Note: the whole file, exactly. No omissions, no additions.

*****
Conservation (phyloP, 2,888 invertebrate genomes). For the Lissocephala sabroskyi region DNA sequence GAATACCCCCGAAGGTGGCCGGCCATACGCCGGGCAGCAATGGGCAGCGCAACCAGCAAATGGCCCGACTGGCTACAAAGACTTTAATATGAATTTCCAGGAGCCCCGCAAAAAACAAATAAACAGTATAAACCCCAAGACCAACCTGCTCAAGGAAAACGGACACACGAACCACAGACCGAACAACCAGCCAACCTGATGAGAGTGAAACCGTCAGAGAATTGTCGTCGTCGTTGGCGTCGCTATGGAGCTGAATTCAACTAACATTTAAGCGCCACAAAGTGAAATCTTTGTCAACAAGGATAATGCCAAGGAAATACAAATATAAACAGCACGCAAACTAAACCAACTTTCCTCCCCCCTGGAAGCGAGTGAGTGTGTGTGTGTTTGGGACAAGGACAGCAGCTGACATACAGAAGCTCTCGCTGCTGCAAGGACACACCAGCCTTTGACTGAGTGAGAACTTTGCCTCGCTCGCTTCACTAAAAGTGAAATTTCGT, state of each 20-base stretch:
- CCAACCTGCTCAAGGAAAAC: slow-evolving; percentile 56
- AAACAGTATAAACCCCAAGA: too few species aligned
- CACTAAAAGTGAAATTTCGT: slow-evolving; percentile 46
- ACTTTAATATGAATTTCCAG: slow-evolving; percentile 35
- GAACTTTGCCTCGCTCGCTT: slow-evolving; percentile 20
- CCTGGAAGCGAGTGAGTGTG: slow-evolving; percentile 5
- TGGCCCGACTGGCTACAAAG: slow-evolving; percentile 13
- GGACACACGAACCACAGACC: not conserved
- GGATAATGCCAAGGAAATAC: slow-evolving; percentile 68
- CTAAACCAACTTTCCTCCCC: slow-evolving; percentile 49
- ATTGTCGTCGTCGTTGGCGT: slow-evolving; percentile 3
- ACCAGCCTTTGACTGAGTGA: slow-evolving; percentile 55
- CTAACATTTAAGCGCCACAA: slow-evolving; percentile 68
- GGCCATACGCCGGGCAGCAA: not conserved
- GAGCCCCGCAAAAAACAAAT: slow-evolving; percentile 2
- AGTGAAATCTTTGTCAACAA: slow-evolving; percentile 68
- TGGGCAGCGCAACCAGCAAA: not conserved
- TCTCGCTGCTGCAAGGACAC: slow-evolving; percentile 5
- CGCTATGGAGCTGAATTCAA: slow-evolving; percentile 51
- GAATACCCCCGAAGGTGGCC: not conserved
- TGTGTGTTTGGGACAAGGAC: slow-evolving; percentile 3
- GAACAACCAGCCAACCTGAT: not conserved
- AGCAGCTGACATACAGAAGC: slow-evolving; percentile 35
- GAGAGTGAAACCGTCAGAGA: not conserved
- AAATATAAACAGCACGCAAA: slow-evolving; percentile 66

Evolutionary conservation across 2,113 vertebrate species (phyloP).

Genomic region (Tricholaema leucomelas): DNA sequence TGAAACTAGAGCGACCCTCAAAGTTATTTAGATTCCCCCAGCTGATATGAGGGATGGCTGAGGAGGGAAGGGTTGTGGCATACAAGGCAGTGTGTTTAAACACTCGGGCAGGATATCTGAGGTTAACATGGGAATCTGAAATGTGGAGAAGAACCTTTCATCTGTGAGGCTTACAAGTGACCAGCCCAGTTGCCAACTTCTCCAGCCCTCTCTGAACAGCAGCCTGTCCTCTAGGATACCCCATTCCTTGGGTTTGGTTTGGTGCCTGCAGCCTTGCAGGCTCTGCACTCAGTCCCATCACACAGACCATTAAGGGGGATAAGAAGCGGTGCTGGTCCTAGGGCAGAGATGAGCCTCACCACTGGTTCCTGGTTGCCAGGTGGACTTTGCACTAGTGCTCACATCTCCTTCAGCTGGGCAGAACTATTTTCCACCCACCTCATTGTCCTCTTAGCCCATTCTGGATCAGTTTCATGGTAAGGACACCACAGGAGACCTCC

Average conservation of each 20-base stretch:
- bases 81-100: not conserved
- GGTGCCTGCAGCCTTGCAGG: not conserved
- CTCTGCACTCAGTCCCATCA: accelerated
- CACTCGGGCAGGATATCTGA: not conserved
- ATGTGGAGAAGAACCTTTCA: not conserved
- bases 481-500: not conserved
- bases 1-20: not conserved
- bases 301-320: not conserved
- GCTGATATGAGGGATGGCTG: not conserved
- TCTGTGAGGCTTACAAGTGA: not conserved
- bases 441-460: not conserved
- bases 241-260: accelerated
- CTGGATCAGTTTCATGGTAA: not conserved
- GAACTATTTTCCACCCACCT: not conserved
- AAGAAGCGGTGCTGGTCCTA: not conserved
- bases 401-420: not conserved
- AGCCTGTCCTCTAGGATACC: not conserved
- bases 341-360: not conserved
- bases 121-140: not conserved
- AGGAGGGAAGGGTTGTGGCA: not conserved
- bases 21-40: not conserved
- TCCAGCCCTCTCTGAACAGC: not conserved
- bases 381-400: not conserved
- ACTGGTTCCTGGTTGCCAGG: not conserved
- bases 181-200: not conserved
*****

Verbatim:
Conservation (phyloP, 2,888 invertebrate genomes). For the Lissocephala sabroskyi region DNA sequence GAATACCCCCGAAGGTGGCCGGCCATACGCCGGGCAGCAATGGGCAGCGCAACCAGCAAATGGCCCGACTGGCTACAAAGACTTTAATATGAATTTCCAGGAGCCCCGCAAAAAACAAATAAACAGTATAAACCCCAAGACCAACCTGCTCAAGGAAAACGGACACACGAACCACAGACCGAACAACCAGCCAACCTGATGAGAGTGAAACCGTCAGAGAATTGTCGTCGTCGTTGGCGTCGCTATGGAGCTGAATTCAACTAACATTTAAGCGCCACAAAGTGAAATCTTTGTCAACAAGGATAATGCCAAGGAAATACAAATATAAACAGCACGCAAACTAAACCAACTTTCCTCCCCCCTGGAAGCGAGTGAGTGTGTGTGTGTTTGGGACAAGGACAGCAGCTGACATACAGAAGCTCTCGCTGCTGCAAGGACACACCAGCCTTTGACTGAGTGAGAACTTTGCCTCGCTCGCTTCACTAAAAGTGAAATTTCGT, state of each 20-base stretch:
- CCAACCTGCTCAAGGAAAAC: slow-evolving; percentile 56
- AAACAGTATAAACCCCAAGA: too few species aligned
- CACTAAAAGTGAAATTTCGT: slow-evolving; percentile 46
- ACTTTAATATGAATTTCCAG: slow-evolving; percentile 35
- GAACTTTGCCTCGCTCGCTT: slow-evolving; percentile 20
- CCTGGAAGCGAGTGAGTGTG: slow-evolving; percentile 5
- TGGCCCGACTGGCTACAAAG: slow-evolving; percentile 13
- GGACACACGAACCACAGACC: not conserved
- GGATAATGCCAAGGAAATAC: slow-evolving; percentile 68
- CTAAACCAACTTTCCTCCCC: slow-evolving; percentile 49
- ATTGTCGTCGTCGTTGGCGT: slow-evolving; percentile 3
- ACCAGCCTTTGACTGAGTGA: slow-evolving; percentile 55
- CTAACATTTAAGCGCCACAA: slow-evolving; percentile 68
- GGCCATACGCCGGGCAGCAA: not conserved
- GAGCCCCGCAAAAAACAAAT: slow-evolving; percentile 2
- AGTGAAATCTTTGTCAACAA: slow-evolving; percentile 68
- TGGGCAGCGCAACCAGCAAA: not conserved
- TCTCGCTGCTGCAAGGACAC: slow-evolving; percentile 5
- CGCTATGGAGCTGAATTCAA: slow-evolving; percentile 51
- GAATACCCCCGAAGGTGGCC: not conserved
- TGTGTGTTTGGGACAAGGAC: slow-evolving; percentile 3
- GAACAACCAGCCAACCTGAT: not conserved
- AGCAGCTGACATACAGAAGC: slow-evolving; percentile 35
- GAGAGTGAAACCGTCAGAGA: not conserved
- AAATATAAACAGCACGCAAA: slow-evolving; percentile 66

Evolutionary conservation across 2,113 vertebrate species (phyloP).

Genomic region (Tricholaema leucomelas): DNA sequence TGAAACTAGAGCGACCCTCAAAGTTATTTAGATTCCCCCAGCTGATATGAGGGATGGCTGAGGAGGGAAGGGTTGTGGCATACAAGGCAGTGTGTTTAAACACTCGGGCAGGATATCTGAGGTTAACATGGGAATCTGAAATGTGGAGAAGAACCTTTCATCTGTGAGGCTTACAAGTGACCAGCCCAGTTGCCAACTTCTCCAGCCCTCTCTGAACAGCAGCCTGTCCTCTAGGATACCCCATTCCTTGGGTTTGGTTTGGTGCCTGCAGCCTTGCAGGCTCTGCACTCAGTCCCATCACACAGACCATTAAGGGGGATAAGAAGCGGTGCTGGTCCTAGGGCAGAGATGAGCCTCACCACTGGTTCCTGGTTGCCAGGTGGACTTTGCACTAGTGCTCACATCTCCTTCAGCTGGGCAGAACTATTTTCCACCCACCTCATTGTCCTCTTAGCCCATTCTGGATCAGTTTCATGGTAAGGACACCACAGGAGACCTCC

Average conservation of each 20-base stretch:
- bases 81-100: not conserved
- GGTGCCTGCAGCCTTGCAGG: not conserved
- CTCTGCACTCAGTCCCATCA: accelerated
- CACTCGGGCAGGATATCTGA: not conserved
- ATGTGGAGAAGAACCTTTCA: not conserved
- bases 481-500: not conserved
- bases 1-20: not conserved
- bases 301-320: not conserved
- GCTGATATGAGGGATGGCTG: not conserved
- TCTGTGAGGCTTACAAGTGA: not conserved
- bases 441-460: not conserved
- bases 241-260: accelerated
- CTGGATCAGTTTCATGGTAA: not conserved
- GAACTATTTTCCACCCACCT: not conserved
- AAGAAGCGGTGCTGGTCCTA: not conserved
- bases 401-420: not conserved
- AGCCTGTCCTCTAGGATACC: not conserved
- bases 341-360: not conserved
- bases 121-140: not conserved
- AGGAGGGAAGGGTTGTGGCA: not conserved
- bases 21-40: not conserved
- TCCAGCCCTCTCTGAACAGC: not conserved
- bases 381-400: not conserved
- ACTGGTTCCTGGTTGCCAGG: not conserved
- bases 181-200: not conserved